In addition, Panetta says, “Burnout is a symptom, it’s not the cause of your suffering, so the action you can take is to do the things that make you happy.” Make time in your day for the things that bring you joy. You don’t need to dedicate a lot of time to it. Watch something that cracks you up, read a book for fifteen minutes, go out dancing with your friends at the weekend, connect with your family. Panetta suggests you, “Create practices that promote equanimity and well-being like meditating, journalling or just being out in nature.”

3. Talk to your manager, colleagues and peers

When you’re entering the workforce again following burnout, Panetta suggests you talk about your why, why you chose that job, why you’re passionate about your field. Have conversations with people to understand how they work well; it helps to build relationships.

She adds, “Don’t be afraid to ask questions for clarification—it will help you get up to speed quicker so you don’t feel that pressure.”

Let people know where you’re coming from, but don’t feel the need to go into the details of your burnout. Panetta recommends you keep things at a high level and say something like, “You know I went through this time; I took a career break and I feel great now.” She says, “Focus on the future. People want to be seen, people want to be heard, people want to feel like there’s a mutual understanding, and oftentimes that’s enough.”

4. Establish a good support network

Panetta explains it’s important to have a friend, family member, colleague or professional that you can talk to when preparing for your new job and once you’re in the role. Find someone you can share your stresses and worries with so they don’t build up.

5. Don’t be afraid to say no

According to Panetta, it takes courage to say no and stick to it without feeling guilty. But no one will draw lines for you because they don’t really know what you want or need—it’s your job to make it clear: “Clarity is what saves relationships, it’s what saves you as well.” She recommends that next time you are on the brink of saying yes because you feel obligated you take a moment, step back from everything, and say to yourself, ‘If I say yes to this what do I gain? If I do this, what will I not be able to do instead? If I say no, what’s the worst thing that would happen?’ Behind every no is a deeper yes, even if that yes is to yourself.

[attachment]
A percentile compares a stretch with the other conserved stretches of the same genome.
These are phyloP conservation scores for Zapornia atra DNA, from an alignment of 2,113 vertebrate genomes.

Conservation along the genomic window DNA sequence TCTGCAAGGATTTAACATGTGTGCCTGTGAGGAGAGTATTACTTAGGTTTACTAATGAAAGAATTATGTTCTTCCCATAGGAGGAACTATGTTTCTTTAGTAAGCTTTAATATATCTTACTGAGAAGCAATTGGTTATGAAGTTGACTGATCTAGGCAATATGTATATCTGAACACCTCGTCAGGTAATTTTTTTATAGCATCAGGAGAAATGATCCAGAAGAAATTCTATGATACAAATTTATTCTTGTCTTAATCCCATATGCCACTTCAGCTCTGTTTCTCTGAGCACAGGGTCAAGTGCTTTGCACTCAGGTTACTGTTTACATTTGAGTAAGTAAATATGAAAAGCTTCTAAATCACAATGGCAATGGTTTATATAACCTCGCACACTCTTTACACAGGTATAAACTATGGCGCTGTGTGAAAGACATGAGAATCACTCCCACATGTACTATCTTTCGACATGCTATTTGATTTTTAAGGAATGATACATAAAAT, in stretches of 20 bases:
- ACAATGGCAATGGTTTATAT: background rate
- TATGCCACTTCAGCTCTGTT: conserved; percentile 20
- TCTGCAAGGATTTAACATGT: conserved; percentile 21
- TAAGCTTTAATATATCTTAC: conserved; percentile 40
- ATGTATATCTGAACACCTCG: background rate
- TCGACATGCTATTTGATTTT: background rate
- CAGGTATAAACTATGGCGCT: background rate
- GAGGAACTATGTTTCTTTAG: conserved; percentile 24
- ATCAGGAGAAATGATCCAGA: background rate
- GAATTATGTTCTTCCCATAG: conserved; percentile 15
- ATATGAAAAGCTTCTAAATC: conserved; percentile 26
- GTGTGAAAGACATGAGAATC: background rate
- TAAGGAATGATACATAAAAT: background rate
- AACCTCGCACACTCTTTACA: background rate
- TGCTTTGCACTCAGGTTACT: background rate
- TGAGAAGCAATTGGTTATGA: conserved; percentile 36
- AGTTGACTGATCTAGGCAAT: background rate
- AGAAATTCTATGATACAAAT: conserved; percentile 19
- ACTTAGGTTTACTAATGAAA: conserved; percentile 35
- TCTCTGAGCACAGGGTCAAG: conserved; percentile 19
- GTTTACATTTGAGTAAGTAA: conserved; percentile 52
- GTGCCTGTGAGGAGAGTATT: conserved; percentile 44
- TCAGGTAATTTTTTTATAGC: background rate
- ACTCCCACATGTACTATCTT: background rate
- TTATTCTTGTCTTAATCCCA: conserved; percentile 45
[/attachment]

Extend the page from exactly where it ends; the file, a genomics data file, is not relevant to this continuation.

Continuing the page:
6. Take time when you need it

If you see the signs of burnout, then take time out to reset yourself. Panetta explains that it doesn’t have to be a huge deal—you might just need a day off, or even a few moments in your office with a breathing exercise.

7. Use practical tools to help you stay on track

There are plenty of ways you can check in with yourself and make sure you’re prioritizing self-care. Phone alerts to remind you to breathe, positive affirmations or positive reinforcement, journalling and getting your thoughts down on paper, a quick walk, some deep breathing any or all can be useful. You just have to decide which tools will work for you.

A final piece of advice

If you’re suffering from burnout and considering a return to the workforce, Panetta has a final few words of encouragement. “Remember, it’s not your fault that this happened it can actually be a great learning experience, and believe me, I know because I’ve been there. You won’t learn any lessons overnight, so take the best care of yourself that you can. Trust that it won’t be forever and that you can get to the other side and be stronger as a result.”

Once you’ve put in the work to recover from burnout, you’re probably better placed than most to handle the stresses of starting a new job.

Photo: Welcome to the Jungle